US horse meat tainted with the illegal chemical phenylbutazone (bute) is putting consumers worldwide at risk of illness, according an equine welfare organisation located in the country.
European Union (EU) regulation No.504/2008 requires that all horses in Europe hold a ‘passport’ to allow traceability of veterinary records in particular.
The European Commission (EC) said that horses designated as ‘athletes’, and not intended for human consumption, should hold records of use of bute as an potent analgesic, to guarantee the absence of contaminated meat from the food chain.
In particular, EU regulations on drug residues in horse meat intended for human consumption define the risk to children in particular of eating horse meat containing banned substances such as bute.
Aplastic anemia in children
A recent Irish research paper in the Irish Veterinary Journal (Vol. 63 No.10) warned: “The difficulty with phenylbutazone is that it, or its metabolite, can cause aplastic anemia in children.
“If a child were to consumer an animal-based product containing even the minutest amount of bute or its metabolite then the child may develop aplastic anemia.”
If an EU audit of a country such as Ireland discovered evidence of bute use on animals not excluded from the food chain, the product would immediately lose it EU-wide license, the researchers warned.
“One child’s bone marrow illness could be traced to a meat product that could be traced to an owner and a vet who prescribed bute,” they added.
By 2013, all third country importers will have to comply with EU traceability standards under the regulation.
And although US horses are not reared and regulated for food use, the Equine Welfare Alliance (EWA) based in that country warned that the US has no mechanism for removing animals from the food chain that have received banned substances.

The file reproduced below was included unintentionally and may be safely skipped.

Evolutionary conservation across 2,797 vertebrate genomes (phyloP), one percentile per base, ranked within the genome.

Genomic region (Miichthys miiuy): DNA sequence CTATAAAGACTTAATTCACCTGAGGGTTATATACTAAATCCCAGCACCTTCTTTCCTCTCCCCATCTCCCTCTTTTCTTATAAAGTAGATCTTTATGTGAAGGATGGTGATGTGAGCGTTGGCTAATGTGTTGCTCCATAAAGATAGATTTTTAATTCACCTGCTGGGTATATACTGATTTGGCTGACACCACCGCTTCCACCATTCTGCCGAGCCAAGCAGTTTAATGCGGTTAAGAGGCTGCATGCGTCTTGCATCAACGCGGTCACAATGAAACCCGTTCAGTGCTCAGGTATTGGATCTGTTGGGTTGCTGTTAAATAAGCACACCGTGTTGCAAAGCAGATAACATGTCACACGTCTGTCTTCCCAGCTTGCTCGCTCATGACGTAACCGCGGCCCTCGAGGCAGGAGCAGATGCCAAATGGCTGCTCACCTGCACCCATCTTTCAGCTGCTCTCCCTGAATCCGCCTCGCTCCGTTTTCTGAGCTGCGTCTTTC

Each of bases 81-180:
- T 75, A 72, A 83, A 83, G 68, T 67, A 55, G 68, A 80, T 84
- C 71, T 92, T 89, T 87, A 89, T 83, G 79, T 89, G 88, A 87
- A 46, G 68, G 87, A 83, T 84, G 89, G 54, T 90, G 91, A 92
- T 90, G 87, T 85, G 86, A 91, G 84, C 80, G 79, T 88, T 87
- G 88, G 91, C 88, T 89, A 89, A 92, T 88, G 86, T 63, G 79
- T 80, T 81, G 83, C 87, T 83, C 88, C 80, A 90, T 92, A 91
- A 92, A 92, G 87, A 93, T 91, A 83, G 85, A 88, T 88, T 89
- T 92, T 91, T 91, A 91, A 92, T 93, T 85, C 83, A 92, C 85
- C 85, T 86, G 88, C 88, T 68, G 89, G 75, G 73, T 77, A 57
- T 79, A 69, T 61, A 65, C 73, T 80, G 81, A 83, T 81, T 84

The Humane Society for the United States estimates that around 100,000 horses are exported from the US for slaughter every year, with the bulk of meat produced sent to satisfy “high-end consumers” in countries such as Belgium and Japan.
And the EWA said that the US had no way to trace horses back to owners or veterinarians that allowed the animals in question to enter the food chain.
Shipped for slaughter
Both Canada and Mexico were instituting tracking programmes based on radio frequency identification (RFID) tagging technology to comply with the EU regulation, but the EWA noted that the US had scrapped its own National Animal Identification System (NAIS) in 2010.
EWA spokeswoman John Holland told FoodProductionDaily.com: “Horses have always been shipped to Mexico and Canada for slaughter. The closing of plants [that killed horses at plants in Texas and Illinois for export abroad until 2007] didn’t save US horses from slaughter as the industry began shipping all horses across the borders.”
The EWA is calling for US congress to pass the American Horse Slaughter Prevention Act 2011 to provide further regulatory protection for US horses and consumers worldwide.
This seeks to amend current legislation, and prohibit the shipping, transportation, moving, devliery, receipt, possession, purchase, selling or donation of horses or other equines to be slaughtered for human consumption.
Vicki Tobin, also from the EWA, said that the act should be passed: “Congress must start taking food safety seriously and realise the risk to the US for knowingly allowing unsafe food into foreign markets.
“These animals should never enter the food chain.”
In a 2010 paper for the Journal of Food and Chemical Toxicology, Marini et al. tracked 18 race horses to slaughter that had been dosed with bute, which the researchers described as, “arguably the most potent and effective pain-relieving agent available in equine medicine”.
Their study found that the phenylbutazone was taken up in injured tissues, and was later released back into the animals’ blood streams as tissues healed, while there was no acceptable drug washout period.